I am very grateful to Anastasios Gourgourinis, Robert Howse, and Jessica Howley for their remarks about my EJIL article. I hope that my responses will enable me to clarify my position (and thinking) on the aspects of my argument with which each commenter has engaged. Since there is very little overlap between their comments, I will address them in turn, responding to Gourgourinis in this post and then to Howley and Howse in the next.
Gourgourinis makes a strong argument in favour of derivative rights (which the article calls ‘delegated rights’), suggesting that (1) State practice favours the derivative model, (2) individual rights of the human rights character derive from multilateral obligations, and investment law is not multilateral in that sense, and (3) the HICEE v Slovakia award explicitly adopts the derivative rights model. I will take the first and third argument together, first explaining my basic thesis to ensure that our arguments do not pass each other like two doomed ships in storm.
Investment law as progeny of three regimes of international law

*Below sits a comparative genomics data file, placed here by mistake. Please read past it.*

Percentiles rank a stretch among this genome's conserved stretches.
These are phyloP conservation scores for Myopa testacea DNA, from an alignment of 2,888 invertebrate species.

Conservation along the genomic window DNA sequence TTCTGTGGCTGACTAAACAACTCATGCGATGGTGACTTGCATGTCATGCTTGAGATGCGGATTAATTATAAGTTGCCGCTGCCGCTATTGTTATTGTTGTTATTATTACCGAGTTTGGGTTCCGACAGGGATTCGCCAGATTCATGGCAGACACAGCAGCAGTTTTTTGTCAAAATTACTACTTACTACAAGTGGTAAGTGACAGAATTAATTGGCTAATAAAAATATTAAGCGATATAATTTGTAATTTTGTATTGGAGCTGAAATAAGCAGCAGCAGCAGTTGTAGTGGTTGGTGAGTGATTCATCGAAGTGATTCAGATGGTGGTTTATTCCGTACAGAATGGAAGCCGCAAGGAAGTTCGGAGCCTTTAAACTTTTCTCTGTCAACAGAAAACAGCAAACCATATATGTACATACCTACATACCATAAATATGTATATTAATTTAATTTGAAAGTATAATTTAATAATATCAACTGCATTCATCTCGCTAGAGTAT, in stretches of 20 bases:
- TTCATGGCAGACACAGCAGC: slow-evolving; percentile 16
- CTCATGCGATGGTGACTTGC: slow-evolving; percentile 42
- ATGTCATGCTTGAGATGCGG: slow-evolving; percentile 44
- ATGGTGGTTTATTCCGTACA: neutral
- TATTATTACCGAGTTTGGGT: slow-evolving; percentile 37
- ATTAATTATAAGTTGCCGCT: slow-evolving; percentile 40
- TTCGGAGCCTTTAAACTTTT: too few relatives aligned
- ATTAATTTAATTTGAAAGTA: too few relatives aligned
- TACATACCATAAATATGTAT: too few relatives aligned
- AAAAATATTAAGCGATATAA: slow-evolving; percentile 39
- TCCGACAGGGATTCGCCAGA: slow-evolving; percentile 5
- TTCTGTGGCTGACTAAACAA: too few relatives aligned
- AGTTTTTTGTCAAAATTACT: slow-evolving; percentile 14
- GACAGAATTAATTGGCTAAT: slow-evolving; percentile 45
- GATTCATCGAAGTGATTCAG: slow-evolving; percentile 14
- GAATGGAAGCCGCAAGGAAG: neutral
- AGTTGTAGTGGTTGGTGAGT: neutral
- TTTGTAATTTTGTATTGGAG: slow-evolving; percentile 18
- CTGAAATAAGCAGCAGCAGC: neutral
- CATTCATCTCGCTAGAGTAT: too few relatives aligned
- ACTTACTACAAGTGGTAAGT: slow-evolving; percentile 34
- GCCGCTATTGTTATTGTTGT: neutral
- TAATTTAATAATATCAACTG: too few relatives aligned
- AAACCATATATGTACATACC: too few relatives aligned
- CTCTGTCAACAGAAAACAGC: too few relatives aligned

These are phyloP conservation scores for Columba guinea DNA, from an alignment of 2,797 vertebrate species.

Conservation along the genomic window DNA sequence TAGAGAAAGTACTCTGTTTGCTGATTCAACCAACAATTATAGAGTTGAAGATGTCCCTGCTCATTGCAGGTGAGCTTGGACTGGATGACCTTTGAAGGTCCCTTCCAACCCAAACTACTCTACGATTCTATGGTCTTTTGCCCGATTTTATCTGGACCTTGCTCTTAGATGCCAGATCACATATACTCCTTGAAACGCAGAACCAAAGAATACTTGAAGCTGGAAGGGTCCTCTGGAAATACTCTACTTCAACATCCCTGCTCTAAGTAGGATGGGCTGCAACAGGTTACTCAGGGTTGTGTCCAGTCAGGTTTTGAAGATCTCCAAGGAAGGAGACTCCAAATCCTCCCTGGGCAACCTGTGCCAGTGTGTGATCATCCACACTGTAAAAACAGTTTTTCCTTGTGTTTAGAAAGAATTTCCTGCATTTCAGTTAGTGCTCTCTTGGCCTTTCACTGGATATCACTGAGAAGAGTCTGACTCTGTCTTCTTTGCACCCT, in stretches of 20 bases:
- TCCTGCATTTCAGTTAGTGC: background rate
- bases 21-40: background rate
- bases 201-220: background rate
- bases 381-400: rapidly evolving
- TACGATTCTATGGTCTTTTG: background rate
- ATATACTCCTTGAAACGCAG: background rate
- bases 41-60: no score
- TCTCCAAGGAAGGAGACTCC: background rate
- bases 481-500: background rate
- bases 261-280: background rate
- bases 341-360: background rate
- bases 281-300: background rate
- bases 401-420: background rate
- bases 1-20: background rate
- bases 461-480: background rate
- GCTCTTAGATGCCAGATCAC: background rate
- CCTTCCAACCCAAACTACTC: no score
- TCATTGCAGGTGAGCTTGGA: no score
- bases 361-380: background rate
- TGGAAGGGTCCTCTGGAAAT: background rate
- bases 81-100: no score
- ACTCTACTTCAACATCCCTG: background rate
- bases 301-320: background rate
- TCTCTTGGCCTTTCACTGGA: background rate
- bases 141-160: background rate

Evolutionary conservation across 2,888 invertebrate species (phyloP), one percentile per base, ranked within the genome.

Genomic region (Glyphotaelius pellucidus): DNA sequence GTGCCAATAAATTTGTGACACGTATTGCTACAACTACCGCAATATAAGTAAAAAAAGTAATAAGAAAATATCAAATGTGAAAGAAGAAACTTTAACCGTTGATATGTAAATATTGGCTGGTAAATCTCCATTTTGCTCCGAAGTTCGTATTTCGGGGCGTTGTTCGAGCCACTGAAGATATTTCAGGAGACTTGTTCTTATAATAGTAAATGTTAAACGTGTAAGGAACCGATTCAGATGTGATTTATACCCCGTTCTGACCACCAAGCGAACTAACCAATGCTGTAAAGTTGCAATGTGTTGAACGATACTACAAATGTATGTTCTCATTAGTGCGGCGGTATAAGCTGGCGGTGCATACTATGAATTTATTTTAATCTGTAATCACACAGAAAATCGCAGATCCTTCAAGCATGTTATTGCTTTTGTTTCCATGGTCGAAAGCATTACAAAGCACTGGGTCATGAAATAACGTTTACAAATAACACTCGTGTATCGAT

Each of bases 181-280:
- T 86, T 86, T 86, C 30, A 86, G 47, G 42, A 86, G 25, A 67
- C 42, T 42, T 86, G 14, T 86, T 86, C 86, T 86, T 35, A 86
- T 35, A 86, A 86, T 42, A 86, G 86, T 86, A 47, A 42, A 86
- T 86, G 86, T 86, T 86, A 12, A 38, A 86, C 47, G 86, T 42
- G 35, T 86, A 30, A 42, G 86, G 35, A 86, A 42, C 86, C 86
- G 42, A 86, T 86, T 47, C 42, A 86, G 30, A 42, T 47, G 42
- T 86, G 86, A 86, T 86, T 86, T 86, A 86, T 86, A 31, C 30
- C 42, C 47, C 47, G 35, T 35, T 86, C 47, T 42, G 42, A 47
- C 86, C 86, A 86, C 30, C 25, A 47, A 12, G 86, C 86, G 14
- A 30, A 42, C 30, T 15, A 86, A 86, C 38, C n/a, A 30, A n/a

My basic thesis is that investment protection law partly borrows and partly diverges from three different regimes of public international law (international human rights law, law of treaties on third parties, and inter-State law of diplomatic protection). Law-makers and adjudicators will conduct the debate within the broad contours of the following propositions. They will debate the appropriateness of analogies; the content of particular rules flowing from analogies; the appropriateness of the particular rules and other related rules; and the appropriateness of analogies reconstructed back from those rules, etc. It remains to be seen how the issue will develop, both in terms of State practice and arbitral decisions, and doctrinal evaluations. At the moment, each perspective seems to dominate particular aspects of the system without being excessively concerned about internal inconsistency. The pragmatic ‘without prejudice to the broader principle’ practice may continue, or a particular perspective may gain dominance, or one perspective could provide a starting point that is tweaked by introduction of special rules, possibly borrowed from other perspectives. To avoid any possible doubt, this is not an argument against delegated rights, but an argument that views delegated rights as only one of a number of plausible ways of articulating international law arguments about investment law. Read the rest of this entry…